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...and the award for Best Supporting Cast goes to...

When you go to Avebury, it's easy to be wowed by what I call the Hollywood sites; the stone circle itself, the henge, West Kennett long barrow and Silbury. But allow a little time, too, for the Supporting Cast, for these unsung 'B-movie' sites are real beauties in their own right and add to the context and one's understanding of the Oscar winners.

The promise of a chink of blue sky in the west lured us out for the day with a shopping list of sites to see from the Marlborough Down's Best Supporting Cast.

For example, Marlborough Mound is the second largest man-made mound in Europe after Silbury which is just four miles west. Unbelievably for such a vast construction, it's hidden away amongst the science blocks and sports halls of the Marlborough School. We didn't ask permission to enter the school grounds, but we were not challenged. I was pleased we had come when the trees were not in leaf for you get a better sense of it's scale when you can see the top of it from the ground.

Marlborough Mound — Fieldnotes

...but climb it and it seems even larger still. Phew -whee! As you climb, its spiralling terraced design and construction become more apparent and from the top its bulk is quite overwhelming and makes the ugly school buildings seem tiny. Lurking in a dip at the top of the mound is a huge ugly water tank and a kilny/chimney thing. I wondered if it was a rudimentary crematorium for disposing the bodies of schoolboys who'd been thrashed to death by an over-zealous master. Maybe not. But perhaps it should be.

Marlborough Mound — Images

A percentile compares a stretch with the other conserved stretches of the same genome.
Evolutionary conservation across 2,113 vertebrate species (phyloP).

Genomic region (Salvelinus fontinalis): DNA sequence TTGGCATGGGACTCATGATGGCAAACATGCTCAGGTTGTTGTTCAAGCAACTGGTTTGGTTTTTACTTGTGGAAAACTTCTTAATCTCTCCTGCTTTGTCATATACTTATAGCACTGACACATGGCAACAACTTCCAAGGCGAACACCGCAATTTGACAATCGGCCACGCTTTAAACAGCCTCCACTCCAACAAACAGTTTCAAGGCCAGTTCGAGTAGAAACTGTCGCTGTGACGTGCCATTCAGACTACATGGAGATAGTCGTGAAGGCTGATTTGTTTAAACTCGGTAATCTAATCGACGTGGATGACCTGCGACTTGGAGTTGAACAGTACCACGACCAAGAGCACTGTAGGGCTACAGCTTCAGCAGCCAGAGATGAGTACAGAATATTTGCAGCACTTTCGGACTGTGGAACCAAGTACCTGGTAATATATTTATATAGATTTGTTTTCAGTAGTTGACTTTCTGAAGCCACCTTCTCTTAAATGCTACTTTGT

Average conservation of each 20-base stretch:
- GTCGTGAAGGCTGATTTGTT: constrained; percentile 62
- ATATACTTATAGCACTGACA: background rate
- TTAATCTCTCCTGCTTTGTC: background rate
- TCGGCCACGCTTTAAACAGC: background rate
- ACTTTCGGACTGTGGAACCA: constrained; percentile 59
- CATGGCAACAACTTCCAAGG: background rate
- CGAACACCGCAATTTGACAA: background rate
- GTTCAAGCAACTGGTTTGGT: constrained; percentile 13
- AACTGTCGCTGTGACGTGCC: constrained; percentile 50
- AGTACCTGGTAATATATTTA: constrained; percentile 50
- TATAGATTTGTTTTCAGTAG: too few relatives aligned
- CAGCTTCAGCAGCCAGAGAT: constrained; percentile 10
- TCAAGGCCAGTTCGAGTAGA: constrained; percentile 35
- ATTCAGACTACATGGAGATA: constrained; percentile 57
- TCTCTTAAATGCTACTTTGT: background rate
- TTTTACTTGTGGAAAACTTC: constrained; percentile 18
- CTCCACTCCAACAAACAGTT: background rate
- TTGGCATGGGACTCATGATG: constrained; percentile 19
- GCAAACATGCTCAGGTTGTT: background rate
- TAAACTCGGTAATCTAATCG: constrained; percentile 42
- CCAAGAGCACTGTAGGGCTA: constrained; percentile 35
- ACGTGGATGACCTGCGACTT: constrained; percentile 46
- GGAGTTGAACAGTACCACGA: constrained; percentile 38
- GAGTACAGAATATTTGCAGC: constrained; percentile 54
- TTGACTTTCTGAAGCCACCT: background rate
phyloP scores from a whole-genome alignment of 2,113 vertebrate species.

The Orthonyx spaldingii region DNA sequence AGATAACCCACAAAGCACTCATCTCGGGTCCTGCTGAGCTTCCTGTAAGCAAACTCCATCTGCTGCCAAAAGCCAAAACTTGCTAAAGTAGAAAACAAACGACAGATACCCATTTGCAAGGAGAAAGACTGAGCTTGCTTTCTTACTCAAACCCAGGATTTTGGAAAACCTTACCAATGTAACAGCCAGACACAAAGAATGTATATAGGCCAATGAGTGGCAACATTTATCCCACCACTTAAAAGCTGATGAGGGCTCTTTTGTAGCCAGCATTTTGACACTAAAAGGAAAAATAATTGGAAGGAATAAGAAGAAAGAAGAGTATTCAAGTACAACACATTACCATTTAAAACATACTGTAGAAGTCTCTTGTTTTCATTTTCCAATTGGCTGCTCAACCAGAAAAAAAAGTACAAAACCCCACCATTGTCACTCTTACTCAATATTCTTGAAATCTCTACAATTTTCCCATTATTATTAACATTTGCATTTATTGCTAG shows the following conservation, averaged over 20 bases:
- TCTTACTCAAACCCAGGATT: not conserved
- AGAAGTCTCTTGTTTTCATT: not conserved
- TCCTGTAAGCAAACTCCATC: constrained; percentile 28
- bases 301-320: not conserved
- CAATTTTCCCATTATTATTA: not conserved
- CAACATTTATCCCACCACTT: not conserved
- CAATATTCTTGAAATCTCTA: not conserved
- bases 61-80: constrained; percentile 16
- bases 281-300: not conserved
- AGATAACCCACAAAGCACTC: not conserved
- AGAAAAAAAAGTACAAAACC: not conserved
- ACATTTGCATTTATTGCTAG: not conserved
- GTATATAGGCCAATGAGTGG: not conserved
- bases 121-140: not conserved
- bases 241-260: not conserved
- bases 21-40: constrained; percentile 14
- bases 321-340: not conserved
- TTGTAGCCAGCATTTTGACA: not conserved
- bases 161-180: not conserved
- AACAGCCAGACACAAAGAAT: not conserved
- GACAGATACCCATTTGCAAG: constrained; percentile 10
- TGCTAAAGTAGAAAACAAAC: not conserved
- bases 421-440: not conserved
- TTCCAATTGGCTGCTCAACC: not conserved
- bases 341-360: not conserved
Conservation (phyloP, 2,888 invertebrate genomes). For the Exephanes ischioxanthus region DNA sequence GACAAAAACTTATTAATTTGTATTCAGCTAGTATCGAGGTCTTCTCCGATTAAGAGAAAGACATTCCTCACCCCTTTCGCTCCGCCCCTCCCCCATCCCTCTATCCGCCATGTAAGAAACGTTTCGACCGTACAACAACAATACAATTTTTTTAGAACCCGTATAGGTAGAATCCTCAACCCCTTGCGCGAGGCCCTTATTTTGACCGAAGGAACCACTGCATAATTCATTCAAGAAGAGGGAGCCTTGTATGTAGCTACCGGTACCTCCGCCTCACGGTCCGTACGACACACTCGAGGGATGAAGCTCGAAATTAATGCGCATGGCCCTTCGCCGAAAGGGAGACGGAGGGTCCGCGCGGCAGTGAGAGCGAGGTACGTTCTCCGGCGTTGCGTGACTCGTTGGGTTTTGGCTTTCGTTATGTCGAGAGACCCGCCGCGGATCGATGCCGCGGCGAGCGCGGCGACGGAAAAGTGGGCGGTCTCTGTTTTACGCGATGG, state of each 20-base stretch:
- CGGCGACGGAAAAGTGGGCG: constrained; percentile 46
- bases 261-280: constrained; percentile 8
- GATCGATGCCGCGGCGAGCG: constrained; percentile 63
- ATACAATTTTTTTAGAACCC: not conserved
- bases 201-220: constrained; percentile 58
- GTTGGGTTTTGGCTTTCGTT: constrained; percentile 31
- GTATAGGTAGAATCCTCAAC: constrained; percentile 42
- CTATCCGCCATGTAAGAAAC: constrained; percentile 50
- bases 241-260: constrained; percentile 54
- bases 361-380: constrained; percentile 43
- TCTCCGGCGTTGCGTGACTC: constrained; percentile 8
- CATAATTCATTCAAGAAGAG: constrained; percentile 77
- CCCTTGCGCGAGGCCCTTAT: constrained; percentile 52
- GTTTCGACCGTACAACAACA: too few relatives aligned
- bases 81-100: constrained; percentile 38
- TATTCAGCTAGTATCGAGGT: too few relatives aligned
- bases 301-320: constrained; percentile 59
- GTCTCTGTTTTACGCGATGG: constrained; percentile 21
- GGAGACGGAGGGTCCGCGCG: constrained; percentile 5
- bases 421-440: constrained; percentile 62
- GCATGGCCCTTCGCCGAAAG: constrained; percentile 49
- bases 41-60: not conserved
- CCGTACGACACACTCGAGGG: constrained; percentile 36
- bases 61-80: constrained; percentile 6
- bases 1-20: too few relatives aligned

<b>Marlborough Mound</b>Posted by Jane
The sun still shone as we drove south towards Adam's Grave through the village of Lockeridge. It wasn't on our shopping list, but rather we stumbled across Lockeridge Dene, a gentle valley the bottom of which is still strewn about with naturally occurring sarsens, the result of glacial activities.

Lockeridge Dene — Fieldnotes

For those unable to get up to the Mother's Jam, here's a great way to see how the landscape up there is littered with massive stones. Why this little valley escaped field clearance is not apparent, but it did and very impressive it is, too. And we're not just talking about a handful of big stones here, there are hundreds of them lying exactly where the long-forgotten glacier dumped them as it melted into history. Fantastic.

Lockeridge Dene — Images

<b>Lockeridge Dene</b>Posted by Jane<b>Lockeridge Dene</b>Posted by Jane<b>Lockeridge Dene</b>Posted by Jane
Driving out of the valley bottom towards the southern edge of the Marlborough Downs, the road cuts through a massive earthwork - Wansdyke, before finally opening up to rolling downs, with the complicated convoluted contours of Knap Hill rising to the left and the peak of Adam's Grave to the right.